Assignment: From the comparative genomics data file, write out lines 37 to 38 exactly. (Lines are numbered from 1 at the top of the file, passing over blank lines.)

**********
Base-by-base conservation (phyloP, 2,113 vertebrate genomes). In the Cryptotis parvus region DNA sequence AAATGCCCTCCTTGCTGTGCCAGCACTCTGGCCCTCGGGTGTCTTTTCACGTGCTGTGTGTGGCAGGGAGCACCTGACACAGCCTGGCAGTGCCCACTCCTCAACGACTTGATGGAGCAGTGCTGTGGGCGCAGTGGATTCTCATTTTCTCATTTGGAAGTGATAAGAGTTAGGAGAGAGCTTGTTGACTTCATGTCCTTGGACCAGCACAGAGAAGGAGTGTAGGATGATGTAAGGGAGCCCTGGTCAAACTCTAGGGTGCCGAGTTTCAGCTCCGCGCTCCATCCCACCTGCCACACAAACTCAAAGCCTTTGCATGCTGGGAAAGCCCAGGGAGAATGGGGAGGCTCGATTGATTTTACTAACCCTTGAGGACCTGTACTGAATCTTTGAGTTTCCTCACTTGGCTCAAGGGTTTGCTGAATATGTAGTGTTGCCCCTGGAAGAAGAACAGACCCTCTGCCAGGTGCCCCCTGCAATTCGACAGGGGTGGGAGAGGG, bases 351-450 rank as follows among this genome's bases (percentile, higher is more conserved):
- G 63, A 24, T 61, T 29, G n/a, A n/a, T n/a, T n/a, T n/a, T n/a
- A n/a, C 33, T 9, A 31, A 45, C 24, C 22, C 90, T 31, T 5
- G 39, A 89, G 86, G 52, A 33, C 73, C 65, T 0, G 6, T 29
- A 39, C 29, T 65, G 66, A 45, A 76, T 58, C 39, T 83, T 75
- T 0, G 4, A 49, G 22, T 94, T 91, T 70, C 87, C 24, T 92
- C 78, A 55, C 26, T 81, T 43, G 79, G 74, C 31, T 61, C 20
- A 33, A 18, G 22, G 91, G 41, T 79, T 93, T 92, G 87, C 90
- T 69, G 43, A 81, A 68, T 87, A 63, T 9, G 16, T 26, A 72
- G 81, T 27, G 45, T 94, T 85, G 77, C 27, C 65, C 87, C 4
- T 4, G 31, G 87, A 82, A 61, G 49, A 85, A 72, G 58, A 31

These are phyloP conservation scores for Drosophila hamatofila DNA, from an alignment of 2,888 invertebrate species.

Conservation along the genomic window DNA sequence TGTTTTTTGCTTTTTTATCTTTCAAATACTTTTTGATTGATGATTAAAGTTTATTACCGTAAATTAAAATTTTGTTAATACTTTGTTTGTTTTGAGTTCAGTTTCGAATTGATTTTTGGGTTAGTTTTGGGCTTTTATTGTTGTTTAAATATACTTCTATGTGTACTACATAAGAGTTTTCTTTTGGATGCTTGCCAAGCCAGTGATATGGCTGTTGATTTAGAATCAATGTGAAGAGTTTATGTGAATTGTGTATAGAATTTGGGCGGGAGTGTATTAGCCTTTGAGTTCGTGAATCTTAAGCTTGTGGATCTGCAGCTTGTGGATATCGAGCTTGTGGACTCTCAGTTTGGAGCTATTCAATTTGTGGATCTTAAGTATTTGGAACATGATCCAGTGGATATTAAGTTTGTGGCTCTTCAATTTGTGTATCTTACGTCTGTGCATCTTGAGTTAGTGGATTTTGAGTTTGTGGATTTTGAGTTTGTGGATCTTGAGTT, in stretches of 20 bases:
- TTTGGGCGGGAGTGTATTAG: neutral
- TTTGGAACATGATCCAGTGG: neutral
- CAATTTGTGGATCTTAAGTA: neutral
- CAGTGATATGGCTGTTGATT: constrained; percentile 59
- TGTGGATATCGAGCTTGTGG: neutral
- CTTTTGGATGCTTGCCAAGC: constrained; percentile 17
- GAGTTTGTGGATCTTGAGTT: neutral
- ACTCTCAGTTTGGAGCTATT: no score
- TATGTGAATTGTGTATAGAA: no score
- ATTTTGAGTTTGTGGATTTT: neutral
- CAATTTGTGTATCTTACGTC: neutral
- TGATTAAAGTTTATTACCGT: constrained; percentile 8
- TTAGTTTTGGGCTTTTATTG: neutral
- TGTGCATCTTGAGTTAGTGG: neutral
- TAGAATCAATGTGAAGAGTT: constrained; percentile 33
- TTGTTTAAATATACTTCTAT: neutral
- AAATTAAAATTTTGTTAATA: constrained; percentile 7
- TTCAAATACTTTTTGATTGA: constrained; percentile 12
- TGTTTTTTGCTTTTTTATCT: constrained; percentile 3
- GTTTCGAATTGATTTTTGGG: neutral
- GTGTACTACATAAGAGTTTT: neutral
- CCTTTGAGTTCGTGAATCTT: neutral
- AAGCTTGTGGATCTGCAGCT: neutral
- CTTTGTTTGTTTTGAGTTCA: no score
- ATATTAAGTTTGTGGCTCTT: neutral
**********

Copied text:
- CTTTGTTTGTTTTGAGTTCA: no score
- ATATTAAGTTTGTGGCTCTT: neutral